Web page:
- Grade Level:
- Lower Elementary: Pre-Kindergarten through Second Grade
- Lesson Duration:
- 60 Minutes
- State Standards:
- Hawai‘i Content and Performance Standards III:
SC.K.1.2, SS.K.5.2, SS.1.4.1, SC.2.8.2, SS.2.3.1, SS.2.7.4
At the end of this lesson, the students will be able to determine how Haleakalā National Park protects special native habitats and how the students can help protect them too.
On our field trip to Haleakalā we learned about many ways that the National Park Service helps protect special native habitats found nowhere else on earth. It is our kuleana (responsibility) to care for Haleakalā National Park. In what ways can we help?
Review field trip information and lessons. Print out letter to parents and sign.
What kinds of things could you do for the environment every day?
Step 1: Introduction
Generate a discussion about mālama or caring. Ask children to describe how they take care of other things in their lives (ex: pets, siblings, toys, gardens).
Step 2: Reflect on Haleakalā National Park’s protection efforts
Have students remind you of some of the native species that are found in Haleakalā National Park. Generate a list of how Haleakalā National Park helps protect the special habitats of these native species.
- Stay on the trail rule
- Cattle fences
- Relocating 4-legged animals
- Planting native plants
- Educating people
Step 3: How can students help protect native habits?
Ask students how they can help protect the special habitats of native species at Haleakalā National Park:
- Respecting all living creatures
- Telling friends to respect creatures
- Picking up litter
- Brush boots
- Sharing with others about Maui’s special native plants and animals and fragile native habitats
- Staying on trail
- Leave no trace
Step 4: What else can students do to help?
Ask students how they can help protect the environment at home or at school:
- Reduce, Reuse, Recycle
- Eat locally grown foods
- Conserve water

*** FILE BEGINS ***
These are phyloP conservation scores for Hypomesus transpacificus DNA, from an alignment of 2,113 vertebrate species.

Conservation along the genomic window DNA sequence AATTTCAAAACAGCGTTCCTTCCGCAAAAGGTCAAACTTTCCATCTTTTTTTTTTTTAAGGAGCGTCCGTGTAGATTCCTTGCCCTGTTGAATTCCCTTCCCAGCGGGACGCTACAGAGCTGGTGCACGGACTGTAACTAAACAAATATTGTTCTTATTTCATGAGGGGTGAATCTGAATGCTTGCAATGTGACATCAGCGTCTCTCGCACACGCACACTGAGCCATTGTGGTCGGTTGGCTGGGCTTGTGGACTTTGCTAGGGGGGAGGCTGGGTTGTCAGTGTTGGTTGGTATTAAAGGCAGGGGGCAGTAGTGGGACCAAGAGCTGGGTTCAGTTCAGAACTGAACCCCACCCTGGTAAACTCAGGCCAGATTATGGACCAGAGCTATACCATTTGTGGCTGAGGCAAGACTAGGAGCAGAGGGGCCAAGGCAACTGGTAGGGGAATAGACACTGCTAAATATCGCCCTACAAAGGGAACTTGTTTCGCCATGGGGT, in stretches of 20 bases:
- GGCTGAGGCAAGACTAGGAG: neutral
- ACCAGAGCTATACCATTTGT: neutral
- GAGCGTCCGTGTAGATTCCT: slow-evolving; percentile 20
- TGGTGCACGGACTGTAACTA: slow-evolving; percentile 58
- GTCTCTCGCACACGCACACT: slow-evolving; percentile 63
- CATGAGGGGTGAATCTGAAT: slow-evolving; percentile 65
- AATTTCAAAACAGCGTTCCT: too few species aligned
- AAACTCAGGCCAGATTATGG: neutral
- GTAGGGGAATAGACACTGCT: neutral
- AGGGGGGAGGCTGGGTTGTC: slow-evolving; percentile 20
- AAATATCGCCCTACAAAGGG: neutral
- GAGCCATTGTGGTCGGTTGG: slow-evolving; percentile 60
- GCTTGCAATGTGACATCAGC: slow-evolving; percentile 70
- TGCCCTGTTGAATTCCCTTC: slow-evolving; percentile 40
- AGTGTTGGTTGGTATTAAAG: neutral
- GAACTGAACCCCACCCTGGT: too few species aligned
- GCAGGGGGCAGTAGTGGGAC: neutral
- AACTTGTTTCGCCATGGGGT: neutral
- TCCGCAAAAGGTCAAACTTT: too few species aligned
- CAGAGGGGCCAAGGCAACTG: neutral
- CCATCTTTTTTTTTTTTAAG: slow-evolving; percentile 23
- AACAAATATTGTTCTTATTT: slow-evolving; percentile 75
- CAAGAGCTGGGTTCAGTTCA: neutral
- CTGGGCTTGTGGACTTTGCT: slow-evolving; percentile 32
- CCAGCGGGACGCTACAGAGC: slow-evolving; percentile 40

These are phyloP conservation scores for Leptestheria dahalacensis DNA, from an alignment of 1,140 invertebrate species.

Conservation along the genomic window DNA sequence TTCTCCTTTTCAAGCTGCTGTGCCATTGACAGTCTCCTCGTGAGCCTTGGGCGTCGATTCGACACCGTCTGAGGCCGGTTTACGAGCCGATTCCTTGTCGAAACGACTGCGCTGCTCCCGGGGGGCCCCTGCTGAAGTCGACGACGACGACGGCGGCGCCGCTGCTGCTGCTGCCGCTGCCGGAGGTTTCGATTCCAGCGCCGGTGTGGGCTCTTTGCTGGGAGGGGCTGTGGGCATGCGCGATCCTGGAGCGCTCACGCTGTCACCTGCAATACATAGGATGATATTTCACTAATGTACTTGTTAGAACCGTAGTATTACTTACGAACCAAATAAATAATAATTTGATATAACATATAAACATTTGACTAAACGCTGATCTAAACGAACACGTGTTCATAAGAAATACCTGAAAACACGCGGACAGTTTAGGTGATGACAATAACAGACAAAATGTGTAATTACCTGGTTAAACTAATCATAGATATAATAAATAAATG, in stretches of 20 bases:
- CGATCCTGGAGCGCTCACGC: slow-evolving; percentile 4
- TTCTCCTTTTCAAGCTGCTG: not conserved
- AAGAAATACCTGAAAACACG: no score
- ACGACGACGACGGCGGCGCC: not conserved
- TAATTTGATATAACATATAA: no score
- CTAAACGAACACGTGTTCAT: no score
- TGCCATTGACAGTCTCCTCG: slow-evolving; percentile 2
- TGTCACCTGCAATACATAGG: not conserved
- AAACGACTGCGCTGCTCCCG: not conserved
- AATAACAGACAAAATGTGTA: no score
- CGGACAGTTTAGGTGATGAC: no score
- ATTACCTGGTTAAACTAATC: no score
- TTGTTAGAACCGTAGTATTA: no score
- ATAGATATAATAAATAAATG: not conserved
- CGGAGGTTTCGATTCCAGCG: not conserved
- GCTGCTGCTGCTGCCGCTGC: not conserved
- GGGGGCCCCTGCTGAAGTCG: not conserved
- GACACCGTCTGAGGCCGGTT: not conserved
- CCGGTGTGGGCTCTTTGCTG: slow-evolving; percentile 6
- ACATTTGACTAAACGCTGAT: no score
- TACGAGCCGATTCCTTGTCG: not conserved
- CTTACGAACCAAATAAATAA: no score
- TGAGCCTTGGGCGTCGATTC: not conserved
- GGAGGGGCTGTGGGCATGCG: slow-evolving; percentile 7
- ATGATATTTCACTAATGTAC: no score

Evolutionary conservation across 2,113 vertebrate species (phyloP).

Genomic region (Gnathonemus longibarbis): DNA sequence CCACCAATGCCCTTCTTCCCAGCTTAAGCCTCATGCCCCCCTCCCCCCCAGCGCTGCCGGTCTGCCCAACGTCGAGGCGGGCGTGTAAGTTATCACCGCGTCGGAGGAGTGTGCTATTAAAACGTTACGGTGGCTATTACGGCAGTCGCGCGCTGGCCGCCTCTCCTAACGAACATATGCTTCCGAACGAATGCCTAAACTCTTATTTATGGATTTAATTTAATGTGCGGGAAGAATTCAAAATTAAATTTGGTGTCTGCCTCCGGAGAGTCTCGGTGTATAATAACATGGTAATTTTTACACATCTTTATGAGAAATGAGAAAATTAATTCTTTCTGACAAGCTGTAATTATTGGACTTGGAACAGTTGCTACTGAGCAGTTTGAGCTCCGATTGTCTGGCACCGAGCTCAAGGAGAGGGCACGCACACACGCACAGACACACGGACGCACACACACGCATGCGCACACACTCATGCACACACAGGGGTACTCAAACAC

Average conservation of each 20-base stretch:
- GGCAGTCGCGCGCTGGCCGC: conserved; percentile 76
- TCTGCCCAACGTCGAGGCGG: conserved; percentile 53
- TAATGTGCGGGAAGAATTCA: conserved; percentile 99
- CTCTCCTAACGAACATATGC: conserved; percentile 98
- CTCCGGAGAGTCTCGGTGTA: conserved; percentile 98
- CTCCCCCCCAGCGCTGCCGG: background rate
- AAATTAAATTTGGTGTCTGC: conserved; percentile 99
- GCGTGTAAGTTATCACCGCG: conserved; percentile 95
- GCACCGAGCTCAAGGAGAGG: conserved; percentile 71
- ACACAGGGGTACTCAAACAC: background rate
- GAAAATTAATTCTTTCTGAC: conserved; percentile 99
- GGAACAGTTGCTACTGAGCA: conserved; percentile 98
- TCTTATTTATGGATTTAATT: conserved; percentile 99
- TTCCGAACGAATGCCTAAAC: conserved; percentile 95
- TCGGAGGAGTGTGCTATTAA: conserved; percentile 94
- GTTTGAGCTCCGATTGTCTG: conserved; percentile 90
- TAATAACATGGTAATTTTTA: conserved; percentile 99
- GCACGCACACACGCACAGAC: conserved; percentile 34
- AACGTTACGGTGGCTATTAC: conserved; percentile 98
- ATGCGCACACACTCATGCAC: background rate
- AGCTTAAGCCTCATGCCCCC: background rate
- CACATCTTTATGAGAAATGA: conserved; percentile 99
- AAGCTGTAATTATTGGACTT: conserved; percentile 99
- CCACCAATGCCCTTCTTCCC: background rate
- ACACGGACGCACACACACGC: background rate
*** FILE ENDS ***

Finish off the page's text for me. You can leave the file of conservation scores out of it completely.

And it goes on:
- Conserve electricity
- Water plants
- Grow a garden
- Carry a reusable water bottle
- Take reusable lunch containers
- Leave places better than you found them
Step 5: Explain Homework
Hand out the note for students to take home to parents. Ask students to perform at least one act of caring for the environment and to be prepared to tell their classmates about their efforts on the following day.
Step 6: Next Day Discussion
When students report on their efforts, make a class list of all of their caring actions and discuss their feelings about these actions.
Possible Discussion Questions:
- Was your helping action easy or difficult?
- Did you give up something in order to care for the environment? Was it worth it?
- What kinds of things could you do for the environment every day?
- How could you interest other friends and family members in helping nature and protecting the habitats of native species?
Reference: Adapted from ‘Ōhiʻa Project. (1989). “M” is for mālama. An environmental education guidebook for Hawaiʻi (pp. 157-160). Honolulu, HI: Bernice Pauahi Bishop Museum and Moanalua Gardens Foundation.
Mālama: To care for or take care of.
Native: Plants and animals that got to Hawai’i by themselves, without the help of people.
Non-native: Plants and animals that are brought to an area by people, either on purpose or accidently.
Please copy, paste, and sign to distribute this letter to parents of students.
Our class is learning about ways to keep the environment healthy and beautiful. We have discussed ways that people can care for the environment by conserving resources such as water and paper. We have also learned about respecting and caring for other living things.
Before returning to school tomorrow, each student has agreed to do one thing that shows mālama, or caring for, our Hawaiian environment. Please discuss this with your child and guide his or her efforts. Student actions may be as simple as picking up litter or watering a tree. The environment thanks you!